Schoolgirl, by Osamu Dazai, translated by Allison Markin Powell.
We have a vague notion of the best place we should go, or the beautiful places we should like to see, or the kinds of places that would make us grow as a person. We yearn for a good life. We have real hopes and ambitions. We feel impatient for an unshakable faith that we can rely on. But it would require considerable effort to express such things in our typical life as a girl. - from Schoolgirl, page 31 -
A young Japanese girl wakes up fighting sadness, and missing her father who has died. She dresses, has breakfast and plucks some weeds from the garden before heading for school. As the day unfolds, she muses about life, arranged marriages, the struggles of growing up and being misunderstood; she wrestles with ambivalent feelings about her mother. She returns home from school and visits with her family and visitors, has dinner, bathes. It is all but an ordinary day in the life of a young schoolgirl. But it is less the actions of the protagonist and more her adolescent ruminations which draw the reader into Osamu Dazai's slim novella.
This is a universal story about what it is like to grow from childhood into adulthood. The angst, moodiness, and introspection are all typical of adolescents who feel largely misunderstood.
Nobody in the world understood our suffering. In time, when we became adults, we might look back on this pain and loneliness as a funny thing, perfectly ordinary, but -- but how were we expected to get by, to get through this interminable period of time until that point when we were adults? - from Schoolgirl, page 89 -
In Schoolgirl, the protagonist longs to grow up, but clings to childhood. She has the added burden of dealing with the death of her father, and her feelings toward her mother range from irritation to love.
I felt ashamed about the earlier resentment I had harbored towards Mother when Imaida had been here. I'm sorry, I formed the words softly. I only ever think of myself, I thought, I let myself be coddled by her to my heart's content, and then take such a reckless attitude with her. - from Schoolgirl, page 83 -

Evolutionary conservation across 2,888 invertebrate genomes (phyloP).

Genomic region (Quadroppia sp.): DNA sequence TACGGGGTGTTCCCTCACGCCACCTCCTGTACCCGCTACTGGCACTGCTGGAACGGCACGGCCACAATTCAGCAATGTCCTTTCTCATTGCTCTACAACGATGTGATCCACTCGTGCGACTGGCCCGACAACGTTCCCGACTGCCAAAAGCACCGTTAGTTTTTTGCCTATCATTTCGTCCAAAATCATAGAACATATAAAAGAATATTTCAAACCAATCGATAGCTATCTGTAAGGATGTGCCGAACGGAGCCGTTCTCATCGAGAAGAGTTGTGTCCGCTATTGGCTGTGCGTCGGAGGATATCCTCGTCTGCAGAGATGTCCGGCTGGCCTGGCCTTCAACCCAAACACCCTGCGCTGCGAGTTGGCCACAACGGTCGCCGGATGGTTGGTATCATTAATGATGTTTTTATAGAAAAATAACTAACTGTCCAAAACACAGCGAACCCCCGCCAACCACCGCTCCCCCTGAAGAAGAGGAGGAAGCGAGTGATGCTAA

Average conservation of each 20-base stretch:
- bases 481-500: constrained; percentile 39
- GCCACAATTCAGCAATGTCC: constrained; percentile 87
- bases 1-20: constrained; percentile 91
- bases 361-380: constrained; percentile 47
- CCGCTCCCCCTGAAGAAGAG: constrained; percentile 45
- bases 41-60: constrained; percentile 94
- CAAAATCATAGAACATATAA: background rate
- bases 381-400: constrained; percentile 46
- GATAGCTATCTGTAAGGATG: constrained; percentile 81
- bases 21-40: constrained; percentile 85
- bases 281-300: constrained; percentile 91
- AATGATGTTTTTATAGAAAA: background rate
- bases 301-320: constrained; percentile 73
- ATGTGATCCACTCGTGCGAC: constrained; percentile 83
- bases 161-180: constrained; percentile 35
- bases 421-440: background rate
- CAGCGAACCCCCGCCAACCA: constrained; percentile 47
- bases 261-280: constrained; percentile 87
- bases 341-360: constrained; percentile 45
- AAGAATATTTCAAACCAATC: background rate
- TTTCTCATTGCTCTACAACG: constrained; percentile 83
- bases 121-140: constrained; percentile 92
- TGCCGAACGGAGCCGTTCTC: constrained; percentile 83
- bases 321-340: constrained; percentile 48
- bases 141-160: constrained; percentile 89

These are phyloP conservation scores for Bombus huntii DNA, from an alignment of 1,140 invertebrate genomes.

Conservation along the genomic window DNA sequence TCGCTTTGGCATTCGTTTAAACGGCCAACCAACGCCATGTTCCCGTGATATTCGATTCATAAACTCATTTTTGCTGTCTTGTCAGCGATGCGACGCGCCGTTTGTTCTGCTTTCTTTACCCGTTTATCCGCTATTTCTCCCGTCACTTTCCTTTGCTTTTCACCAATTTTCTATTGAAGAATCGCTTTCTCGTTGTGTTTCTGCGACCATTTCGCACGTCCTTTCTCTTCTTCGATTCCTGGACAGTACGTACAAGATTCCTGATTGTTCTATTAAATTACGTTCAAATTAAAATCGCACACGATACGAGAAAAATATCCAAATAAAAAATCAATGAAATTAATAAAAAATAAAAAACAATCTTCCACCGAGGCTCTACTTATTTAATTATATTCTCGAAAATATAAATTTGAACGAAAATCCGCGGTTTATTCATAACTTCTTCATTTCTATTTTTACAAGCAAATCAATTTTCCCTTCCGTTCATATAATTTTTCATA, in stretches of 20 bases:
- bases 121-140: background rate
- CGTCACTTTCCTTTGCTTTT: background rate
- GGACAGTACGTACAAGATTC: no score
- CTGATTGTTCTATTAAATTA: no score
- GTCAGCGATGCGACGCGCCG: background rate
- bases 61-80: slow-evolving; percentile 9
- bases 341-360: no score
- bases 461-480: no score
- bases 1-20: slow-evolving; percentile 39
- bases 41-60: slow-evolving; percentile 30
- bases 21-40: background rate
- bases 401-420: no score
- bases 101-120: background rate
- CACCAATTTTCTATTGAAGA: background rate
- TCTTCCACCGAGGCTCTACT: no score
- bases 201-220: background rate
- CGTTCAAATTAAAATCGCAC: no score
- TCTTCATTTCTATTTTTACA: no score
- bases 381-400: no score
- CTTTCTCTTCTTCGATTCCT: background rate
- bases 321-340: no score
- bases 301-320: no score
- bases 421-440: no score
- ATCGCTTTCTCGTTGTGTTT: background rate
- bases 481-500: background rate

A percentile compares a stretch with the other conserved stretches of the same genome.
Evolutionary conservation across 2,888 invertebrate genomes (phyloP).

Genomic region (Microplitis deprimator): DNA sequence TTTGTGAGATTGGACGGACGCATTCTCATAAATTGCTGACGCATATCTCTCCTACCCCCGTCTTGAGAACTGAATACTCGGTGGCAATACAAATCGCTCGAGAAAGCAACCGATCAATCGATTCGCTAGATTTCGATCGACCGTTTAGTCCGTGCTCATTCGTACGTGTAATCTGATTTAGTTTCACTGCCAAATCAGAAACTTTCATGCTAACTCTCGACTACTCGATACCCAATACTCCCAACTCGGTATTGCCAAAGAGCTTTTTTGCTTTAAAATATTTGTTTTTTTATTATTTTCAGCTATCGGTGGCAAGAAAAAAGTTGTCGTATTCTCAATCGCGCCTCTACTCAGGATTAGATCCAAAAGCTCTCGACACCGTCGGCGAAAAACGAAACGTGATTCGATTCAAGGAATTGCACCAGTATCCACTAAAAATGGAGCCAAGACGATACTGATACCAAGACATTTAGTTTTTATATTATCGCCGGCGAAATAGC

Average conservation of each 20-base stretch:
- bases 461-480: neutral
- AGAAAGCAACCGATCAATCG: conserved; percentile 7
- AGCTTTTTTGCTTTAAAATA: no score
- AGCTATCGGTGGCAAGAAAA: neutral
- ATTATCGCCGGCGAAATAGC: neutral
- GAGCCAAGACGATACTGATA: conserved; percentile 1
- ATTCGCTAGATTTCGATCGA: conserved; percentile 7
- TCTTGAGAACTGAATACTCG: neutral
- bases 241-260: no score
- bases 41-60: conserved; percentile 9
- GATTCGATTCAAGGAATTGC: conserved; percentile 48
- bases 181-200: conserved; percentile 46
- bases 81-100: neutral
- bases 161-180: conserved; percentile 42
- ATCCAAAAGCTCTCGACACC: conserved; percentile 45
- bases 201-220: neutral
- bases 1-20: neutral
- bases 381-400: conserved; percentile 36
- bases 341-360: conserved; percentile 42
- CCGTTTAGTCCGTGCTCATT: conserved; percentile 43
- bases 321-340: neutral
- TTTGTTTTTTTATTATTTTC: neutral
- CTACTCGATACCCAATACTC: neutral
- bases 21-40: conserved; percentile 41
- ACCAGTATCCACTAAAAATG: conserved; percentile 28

Schoolgirl was the work which brought Dazai's writing to the forefront of the literary world in post-war Japan. Within its pages can be found the cultural mores of this period in history, where girls in Japan were still finding themselves in arranged marriages. The young girl in the story worries about being forced into marriage to an older man who she does not love.
Across from me four or five salarymen who looked about the same age were just sitting there. They must have been around 30. I didn't like any of them. Their eyes were empty and dull. They had no vigor. But now, if I so much as grinned at them, I could very well be dragged off by one of these men, falling into the chasm of compulsory marriage. - from Schoolgirl, page 35 -
Dazai's style is like a long, narrative poem -- observant, simple and oddly compelling. I read this book in less than two hours, but found it haunting me for several days. Dazai does not name his narrator, and so she becomes symbolic of all young girls growing up and trying to define their identities against their families and society at large. Despite an underlying sadness there is also a great deal of optimism in this novella. When the young girl drops off to sleep at the end the tone is decidedly hopeful.
Schoolgirl is a literary work which appears simple on the surface, but explores themes of identity, family and grief. Readers who enjoy literary fiction will find this an interesting read.
- Quality of Writing: Five stars
- Characters: Four and a half stars
- Plot: Three and a half stars
Overall Rating: Four stars
This book was read in translation from the Japanese (translated by Allison Markin Powell)
FTC Disclosure: Many thanks to One Peace Books who sent me this novella for review on my blog.
Catch all of Wendy Robard's reviews in her fabulous blog, "Caribousmom".